Carolina Panthers' fans hoped that the seemingly impossible would become reality, that Star Lotulelei would somehow be available at the 14th pick. It was a pipe dream, but one that drew closer to reality with the reports of the prospect's heart condition. The obvious silver lining is that it appears those fears were unfounded, and possibly a product of a false positive -- which is an excellent thing for Star. The by-product is that he's back to where he should be, a top-five pick. Over at Mocking the Draft, they took account for his rise in their latest mock draft, giving him to the Philadelphia Eagles at #4. Meanwhile the Panthers get a familiar name, with a different take.
With the 14th pick, the Carolina Panthers select...
Sheldon Richardson, DT -- Missouri
The Panthers get a steal here, as our No. 2 defensive tackle falls to them at No. 14. Sheldon Richardson could get drafted much higher than this. With the lack of talent Carolina has on the interior of the defensive line, adding a disruptive player like Richardson could bolster the front seven for the foreseeable future.
An early pro-day, pared with a spate of news at the DT position has pushed Richardson out of the collective consciousness. Mocking the Draft aren't alone with their evaluation. Josh Norris of Rotoworld has him ranked as the 7th best overall prospect, while not long ago many mocks had him in the discussion for the first overall pick.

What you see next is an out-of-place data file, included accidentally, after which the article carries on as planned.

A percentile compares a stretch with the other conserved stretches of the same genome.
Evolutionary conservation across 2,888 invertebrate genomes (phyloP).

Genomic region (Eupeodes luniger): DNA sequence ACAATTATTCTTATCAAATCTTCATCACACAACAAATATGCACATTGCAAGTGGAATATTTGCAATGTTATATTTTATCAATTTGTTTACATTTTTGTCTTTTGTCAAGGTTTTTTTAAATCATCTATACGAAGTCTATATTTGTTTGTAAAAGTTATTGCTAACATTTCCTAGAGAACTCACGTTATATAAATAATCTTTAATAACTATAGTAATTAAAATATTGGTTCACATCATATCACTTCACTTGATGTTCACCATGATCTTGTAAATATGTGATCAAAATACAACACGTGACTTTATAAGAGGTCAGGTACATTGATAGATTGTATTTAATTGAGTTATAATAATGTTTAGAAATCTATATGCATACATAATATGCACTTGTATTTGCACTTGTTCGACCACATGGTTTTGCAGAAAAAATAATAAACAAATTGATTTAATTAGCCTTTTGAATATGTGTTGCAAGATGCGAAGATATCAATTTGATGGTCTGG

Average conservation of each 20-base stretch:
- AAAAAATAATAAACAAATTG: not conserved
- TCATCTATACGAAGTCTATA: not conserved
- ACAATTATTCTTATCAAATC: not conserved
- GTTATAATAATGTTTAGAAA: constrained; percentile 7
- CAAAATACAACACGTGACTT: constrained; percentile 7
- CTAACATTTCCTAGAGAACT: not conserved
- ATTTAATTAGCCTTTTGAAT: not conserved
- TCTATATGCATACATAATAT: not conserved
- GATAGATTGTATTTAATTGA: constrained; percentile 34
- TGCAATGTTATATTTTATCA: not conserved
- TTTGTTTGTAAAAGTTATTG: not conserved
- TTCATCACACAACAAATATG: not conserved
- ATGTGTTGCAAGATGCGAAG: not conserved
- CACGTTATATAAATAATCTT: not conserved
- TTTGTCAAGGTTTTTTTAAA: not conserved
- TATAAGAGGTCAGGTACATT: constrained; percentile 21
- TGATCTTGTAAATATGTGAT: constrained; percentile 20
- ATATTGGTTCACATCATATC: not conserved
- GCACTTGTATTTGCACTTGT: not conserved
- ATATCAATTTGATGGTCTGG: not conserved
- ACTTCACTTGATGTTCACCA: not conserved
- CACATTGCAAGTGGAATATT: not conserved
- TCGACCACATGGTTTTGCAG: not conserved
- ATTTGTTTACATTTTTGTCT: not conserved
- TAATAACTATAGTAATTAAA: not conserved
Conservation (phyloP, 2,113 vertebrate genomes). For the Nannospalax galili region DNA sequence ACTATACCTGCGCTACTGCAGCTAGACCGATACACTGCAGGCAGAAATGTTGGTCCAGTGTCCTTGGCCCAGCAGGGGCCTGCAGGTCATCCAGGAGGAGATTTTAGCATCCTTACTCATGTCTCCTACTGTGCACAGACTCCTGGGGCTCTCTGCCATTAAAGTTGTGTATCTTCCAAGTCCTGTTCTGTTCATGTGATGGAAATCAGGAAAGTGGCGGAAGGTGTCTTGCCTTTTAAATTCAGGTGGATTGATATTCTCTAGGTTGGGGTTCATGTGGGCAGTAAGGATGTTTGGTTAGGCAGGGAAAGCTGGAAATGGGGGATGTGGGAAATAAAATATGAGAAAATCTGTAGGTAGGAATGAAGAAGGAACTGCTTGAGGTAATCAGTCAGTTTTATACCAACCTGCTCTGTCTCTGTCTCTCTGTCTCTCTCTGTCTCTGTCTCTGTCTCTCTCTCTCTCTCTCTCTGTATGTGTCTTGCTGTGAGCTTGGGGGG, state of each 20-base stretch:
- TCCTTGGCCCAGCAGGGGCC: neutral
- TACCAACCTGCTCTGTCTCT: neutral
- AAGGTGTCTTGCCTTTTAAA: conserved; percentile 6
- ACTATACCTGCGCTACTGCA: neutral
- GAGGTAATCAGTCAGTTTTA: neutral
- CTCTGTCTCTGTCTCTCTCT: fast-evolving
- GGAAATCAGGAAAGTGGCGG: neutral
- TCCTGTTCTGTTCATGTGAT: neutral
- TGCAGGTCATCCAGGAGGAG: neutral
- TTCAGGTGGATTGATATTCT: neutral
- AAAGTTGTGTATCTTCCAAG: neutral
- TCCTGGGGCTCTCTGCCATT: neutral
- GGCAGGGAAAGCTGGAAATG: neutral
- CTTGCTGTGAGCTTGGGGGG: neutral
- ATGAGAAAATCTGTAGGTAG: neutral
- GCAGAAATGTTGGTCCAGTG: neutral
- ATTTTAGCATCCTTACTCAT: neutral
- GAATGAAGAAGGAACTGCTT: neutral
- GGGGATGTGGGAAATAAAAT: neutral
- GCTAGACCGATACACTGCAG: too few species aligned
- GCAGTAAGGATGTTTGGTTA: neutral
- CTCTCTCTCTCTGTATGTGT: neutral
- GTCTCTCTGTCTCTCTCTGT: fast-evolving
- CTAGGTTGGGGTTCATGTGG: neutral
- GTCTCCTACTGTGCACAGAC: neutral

What I really love about this pick is that it gives something the Panthers haven't had in a long time -- patience. Too often the organization have relied on thrusting rookies into starting roles, hoping they can adjust to the speed of the NFL. While this baptism by fire might jump-start rookie development, the cost for the team is that they often have a lackluster starting unit. If Carolina drafted Richardson, they would have a full year to allow him to sit behind Dwan Edwards, and rotate in as needed, before thrusting him into the fire in 2014. It's an ideal situation that keeps the current, and future defensive line strong.
The concern with Richardson is two-fold: Firstly he has maturity issues, typified by off-field spats with coaches, and publicly dismissing the Georgia program prior to a game. This is slightly worrisome, especially due to his second issue -- age. Taking the community college route, Richardson didn't enroll to Missouri until he was 20-years-old, making him a 24-year-old prospect. It's easy to become an ageist in these situations, and pine for a guy who will have a 15-year career, but the reality is that most guys don't manage to make it that long anyway. Take the top talent, and don't fret a couple of years here or there.